Banks are Not Safe: Why the Silicon Valley Collapse Should be a Warning for Everyone

March 25, 2023

Concept: Who is next after the demise of the Silicon Valley Bank, Signature Bank and First Republic. Domino effect.

The finance world was shaken by the rapid collapse of one of America’s biggest banks last week. Silicon Valley Bank (SVB) before its collapse was ranked 16th among America’s biggest banks. It served several venture-backed tech companies and witnessed exponential growth in capacity with the tech boom of the pandemic and immediate post-pandemic periods.

The bank grew from a worth of $71 billion in 2019 to a whopping $220 billion at the end of March 2022, tripling its assets within 3 years.

How did it happen?

Silicon Valley Bank rode on the near-zero interest rate of the pandemic era. It amassed a ton of US bonds to secure its assets at a zero percent interest rate. Coming to the post-pandemic financial turmoil, many of those bonds are at a loss as the Feds have hiked interest rates and inflation has eroded the value of bonds.

The bank announced that she had sold part of her bonds at loss and would be selling about $22.5 billion worth of shares to maintain solvency. This triggered a bank run among investors who withdrew their holdings out of panic. This cascade of events continued to take a negative toll on the company’s stock to the point of losing 60% in a single trading day and having a trading halt the following day.

What does this mean for investors?

Regulators moved in to shut down the bank and placed depositors under Federal Deposit Insurance Corporation (FDIC) regulation which protects investors up to $250, 000 of their income. The bad news is that more than half of their investors have more than these in holding. Although, the US government has come out to say every depositor and investor would get their money.

This does not take away the fact that investors in bank stock have seen a plummet in stock shares as a ripple effect of SVB’s collapse. Banks such as First Republic Bank (FRC) and PacWest Bancorp (PACW) had tradings halted after the shares plunged 65% and 52% respectively on a single trading day. 

In Europe, the Stoxx Europe 600 Banks index, an index of 42 big EU and UK banks, fell 5.6% in the morning of that trading week  — marking its biggest fall since last March. SVB’s wave also hit shares in Swiss banking giant Credit Suisse.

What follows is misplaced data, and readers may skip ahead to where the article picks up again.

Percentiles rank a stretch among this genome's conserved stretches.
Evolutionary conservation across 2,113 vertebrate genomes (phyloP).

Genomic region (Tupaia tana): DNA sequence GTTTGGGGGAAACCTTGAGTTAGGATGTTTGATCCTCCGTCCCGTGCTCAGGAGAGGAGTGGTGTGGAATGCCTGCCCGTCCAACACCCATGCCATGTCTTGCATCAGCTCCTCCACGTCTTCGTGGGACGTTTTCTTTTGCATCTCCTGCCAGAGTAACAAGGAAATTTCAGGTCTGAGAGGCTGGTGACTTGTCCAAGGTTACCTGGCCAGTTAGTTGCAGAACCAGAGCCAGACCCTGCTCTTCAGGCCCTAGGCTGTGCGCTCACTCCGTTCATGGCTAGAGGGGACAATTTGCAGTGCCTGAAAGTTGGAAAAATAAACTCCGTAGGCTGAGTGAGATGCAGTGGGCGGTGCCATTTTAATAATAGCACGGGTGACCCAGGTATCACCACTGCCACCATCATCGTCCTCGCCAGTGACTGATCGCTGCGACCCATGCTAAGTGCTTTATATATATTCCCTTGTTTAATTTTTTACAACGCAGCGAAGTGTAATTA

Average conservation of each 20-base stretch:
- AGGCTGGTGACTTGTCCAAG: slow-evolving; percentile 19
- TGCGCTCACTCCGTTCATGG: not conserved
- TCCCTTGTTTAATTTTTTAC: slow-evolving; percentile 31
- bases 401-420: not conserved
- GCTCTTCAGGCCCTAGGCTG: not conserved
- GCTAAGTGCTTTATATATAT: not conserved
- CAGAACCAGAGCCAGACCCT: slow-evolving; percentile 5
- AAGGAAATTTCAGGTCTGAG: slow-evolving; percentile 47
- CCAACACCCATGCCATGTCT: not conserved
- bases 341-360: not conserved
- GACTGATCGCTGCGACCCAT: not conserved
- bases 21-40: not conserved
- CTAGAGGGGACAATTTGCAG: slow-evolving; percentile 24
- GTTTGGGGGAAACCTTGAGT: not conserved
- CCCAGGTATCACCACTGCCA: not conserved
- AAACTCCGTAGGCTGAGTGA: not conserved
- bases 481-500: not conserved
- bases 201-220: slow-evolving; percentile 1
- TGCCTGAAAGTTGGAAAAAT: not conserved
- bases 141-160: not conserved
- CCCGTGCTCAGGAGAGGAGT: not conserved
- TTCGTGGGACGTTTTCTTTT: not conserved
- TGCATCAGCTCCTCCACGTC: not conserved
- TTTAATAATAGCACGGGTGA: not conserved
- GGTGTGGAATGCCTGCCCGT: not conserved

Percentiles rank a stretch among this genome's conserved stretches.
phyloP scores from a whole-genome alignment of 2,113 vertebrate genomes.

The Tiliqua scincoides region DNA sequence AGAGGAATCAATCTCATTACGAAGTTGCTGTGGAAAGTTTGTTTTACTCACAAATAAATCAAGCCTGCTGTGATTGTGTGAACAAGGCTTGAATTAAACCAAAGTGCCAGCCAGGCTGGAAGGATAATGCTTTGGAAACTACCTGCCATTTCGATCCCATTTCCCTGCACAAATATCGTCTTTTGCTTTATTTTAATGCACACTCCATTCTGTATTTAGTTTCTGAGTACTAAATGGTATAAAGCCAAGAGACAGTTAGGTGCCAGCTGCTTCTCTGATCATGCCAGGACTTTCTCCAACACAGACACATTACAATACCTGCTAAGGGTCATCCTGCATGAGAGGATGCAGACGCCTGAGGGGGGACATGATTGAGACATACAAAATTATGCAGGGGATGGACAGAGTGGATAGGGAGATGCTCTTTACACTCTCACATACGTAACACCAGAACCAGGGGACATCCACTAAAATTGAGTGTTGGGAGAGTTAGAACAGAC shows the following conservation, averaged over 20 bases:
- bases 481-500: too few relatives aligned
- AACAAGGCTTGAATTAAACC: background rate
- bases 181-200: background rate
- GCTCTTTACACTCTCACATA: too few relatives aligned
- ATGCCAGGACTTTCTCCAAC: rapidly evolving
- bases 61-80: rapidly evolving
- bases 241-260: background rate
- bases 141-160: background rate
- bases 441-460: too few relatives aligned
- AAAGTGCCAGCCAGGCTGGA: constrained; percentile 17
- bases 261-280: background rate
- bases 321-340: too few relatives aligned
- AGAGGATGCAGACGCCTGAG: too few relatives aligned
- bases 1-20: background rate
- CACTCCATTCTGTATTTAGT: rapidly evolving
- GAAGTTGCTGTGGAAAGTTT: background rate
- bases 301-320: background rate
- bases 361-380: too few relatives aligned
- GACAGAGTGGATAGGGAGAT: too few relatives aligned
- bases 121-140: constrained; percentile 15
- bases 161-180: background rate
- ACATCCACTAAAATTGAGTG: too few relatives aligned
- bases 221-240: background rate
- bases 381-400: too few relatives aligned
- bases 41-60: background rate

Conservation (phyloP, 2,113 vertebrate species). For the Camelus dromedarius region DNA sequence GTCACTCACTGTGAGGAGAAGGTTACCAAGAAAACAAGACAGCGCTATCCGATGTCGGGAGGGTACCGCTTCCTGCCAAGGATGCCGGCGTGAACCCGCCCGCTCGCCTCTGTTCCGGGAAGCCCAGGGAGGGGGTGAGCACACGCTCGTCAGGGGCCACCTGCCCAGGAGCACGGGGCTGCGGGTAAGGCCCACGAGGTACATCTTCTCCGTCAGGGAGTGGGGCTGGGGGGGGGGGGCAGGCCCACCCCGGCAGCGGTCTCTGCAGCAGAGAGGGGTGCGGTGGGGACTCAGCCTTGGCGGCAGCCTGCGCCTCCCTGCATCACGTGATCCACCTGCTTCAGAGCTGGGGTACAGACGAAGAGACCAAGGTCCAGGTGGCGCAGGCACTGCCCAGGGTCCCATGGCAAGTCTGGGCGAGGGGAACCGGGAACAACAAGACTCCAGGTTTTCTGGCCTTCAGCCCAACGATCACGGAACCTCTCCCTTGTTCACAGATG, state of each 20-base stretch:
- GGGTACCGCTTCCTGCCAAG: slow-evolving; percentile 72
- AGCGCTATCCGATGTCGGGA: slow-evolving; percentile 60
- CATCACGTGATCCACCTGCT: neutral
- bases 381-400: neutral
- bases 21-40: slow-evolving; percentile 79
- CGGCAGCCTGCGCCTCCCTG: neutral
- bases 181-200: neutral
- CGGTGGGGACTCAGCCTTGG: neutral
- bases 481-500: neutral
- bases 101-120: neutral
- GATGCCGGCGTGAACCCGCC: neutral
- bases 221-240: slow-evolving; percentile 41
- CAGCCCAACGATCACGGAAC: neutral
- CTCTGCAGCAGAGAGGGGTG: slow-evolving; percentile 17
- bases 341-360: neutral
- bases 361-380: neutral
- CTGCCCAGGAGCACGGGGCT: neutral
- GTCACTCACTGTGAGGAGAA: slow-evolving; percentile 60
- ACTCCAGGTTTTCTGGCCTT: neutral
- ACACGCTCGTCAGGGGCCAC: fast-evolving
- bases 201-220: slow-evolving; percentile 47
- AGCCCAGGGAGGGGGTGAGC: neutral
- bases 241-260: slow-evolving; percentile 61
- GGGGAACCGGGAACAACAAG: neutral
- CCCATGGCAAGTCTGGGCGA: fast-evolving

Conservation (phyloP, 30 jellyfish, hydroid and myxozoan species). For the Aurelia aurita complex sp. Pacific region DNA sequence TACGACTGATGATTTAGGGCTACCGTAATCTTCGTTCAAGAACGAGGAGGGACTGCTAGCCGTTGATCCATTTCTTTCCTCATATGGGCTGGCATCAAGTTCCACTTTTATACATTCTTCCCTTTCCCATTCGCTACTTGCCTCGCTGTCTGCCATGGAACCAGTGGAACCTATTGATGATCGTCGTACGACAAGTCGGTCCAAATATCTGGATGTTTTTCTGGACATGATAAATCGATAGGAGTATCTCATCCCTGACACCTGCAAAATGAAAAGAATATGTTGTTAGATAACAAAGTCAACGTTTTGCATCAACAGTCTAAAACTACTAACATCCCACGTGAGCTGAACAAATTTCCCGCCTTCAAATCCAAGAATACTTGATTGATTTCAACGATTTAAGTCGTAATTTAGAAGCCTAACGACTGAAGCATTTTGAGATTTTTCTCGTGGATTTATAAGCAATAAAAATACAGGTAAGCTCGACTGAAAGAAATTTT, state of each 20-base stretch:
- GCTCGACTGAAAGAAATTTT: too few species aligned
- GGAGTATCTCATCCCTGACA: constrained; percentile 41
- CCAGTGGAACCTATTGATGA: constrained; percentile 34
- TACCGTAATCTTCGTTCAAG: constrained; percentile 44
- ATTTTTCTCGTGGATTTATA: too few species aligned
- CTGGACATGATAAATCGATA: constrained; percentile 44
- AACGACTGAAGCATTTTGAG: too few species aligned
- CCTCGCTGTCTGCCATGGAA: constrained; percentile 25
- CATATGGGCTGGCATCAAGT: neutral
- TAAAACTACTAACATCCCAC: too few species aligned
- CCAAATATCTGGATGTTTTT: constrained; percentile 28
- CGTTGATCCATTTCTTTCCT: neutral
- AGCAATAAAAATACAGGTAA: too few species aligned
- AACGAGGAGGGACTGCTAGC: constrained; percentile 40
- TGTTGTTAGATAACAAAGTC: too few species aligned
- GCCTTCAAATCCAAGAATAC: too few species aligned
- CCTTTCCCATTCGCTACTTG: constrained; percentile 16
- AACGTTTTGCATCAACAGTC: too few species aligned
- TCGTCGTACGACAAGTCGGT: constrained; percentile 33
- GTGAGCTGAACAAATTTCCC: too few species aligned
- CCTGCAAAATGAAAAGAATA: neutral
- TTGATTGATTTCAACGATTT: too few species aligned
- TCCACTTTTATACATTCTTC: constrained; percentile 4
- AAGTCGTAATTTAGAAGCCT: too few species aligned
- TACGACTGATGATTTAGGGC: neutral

The peculiar risks with banks

Banks often woo customers with the guarantee of safety when they save with them, but like SVB’s collapse and many similar bank collapse in history, this may not always be the case. Storing your money in banks subjects you to several risks. They include:

Your money likely depreciates in value

Money saved in banks tends to decrease in value as time goes on. Inflationary factors are a constant threat to fiat currencies as they become devalued time after time to cushion the economic impact of inflation. 

You want your money to appreciate and not just be in a bank where your capital depreciates as time goes on.

You are not protected from financial downturns 

As seen with Silicon Valley Bank, money saved with banks is not protected from economic events. Silicon Valley Bank grew to a staggering $220 billion worth in March 2022. Fast forward to march this year and the bank is being bailed by the US government. 

You are invested in unfavorable assets

Silicon Valley Bank invested its assets in low-yield bonds that underperformed following a hike in interest rates by the Feds. Bonds interest yield in march came in at 1.79% much lower than the 10-year treasury yield of about 3.9%. Many banks have similar investments in low yield-bonds or high-risk assets. 

Offer you little gains on your capital 

Several factors as earlier highlighted mitigate against the gains on your capital. Inflation erodes into your capital, and low-yield investments do not perform well against tightened measures to control inflation. These factors coupled with the threat of a bank collapse like that of SVB are risks to consider before putting your money in banks.

Little Control over your money

Investors, like in SVB’s case do not usually have control over the kind of assets in which their money is invested. This is one of the many factors that make saving money with banks particularly risky as many investments are unfavorable for the astute investor.

How can you secure your assets?

An astute investment strategy would be to reduce your assets in banks as much as possible. Diversify your investments by prioritizing inflation-haven investments such as Precious metal IRAs. 

Precious metal IRAs are self-directed IRAs that offer protection against economic factors such as inflation and rising interest rates while having appreciable value on assets.

Investments in physical precious metals such as gold and silver have provided a sure haven during periods of great financial downturns as currently being experienced.

It is important to keep a tab of the financial market and to choose protective and wise investments such as precious metal IRAs to safely secure your savings.

A precious metal IRA is a sure way of keeping your assets safe and secured.

We are committed leaders in the precious metal industry and our brand thrives on trustworthiness. To begin the journey to safeguarding your retirement reach out to us at 888-503-1553 or fill out the form on the right side and get your FREE Guide for Investing in Precious Metals.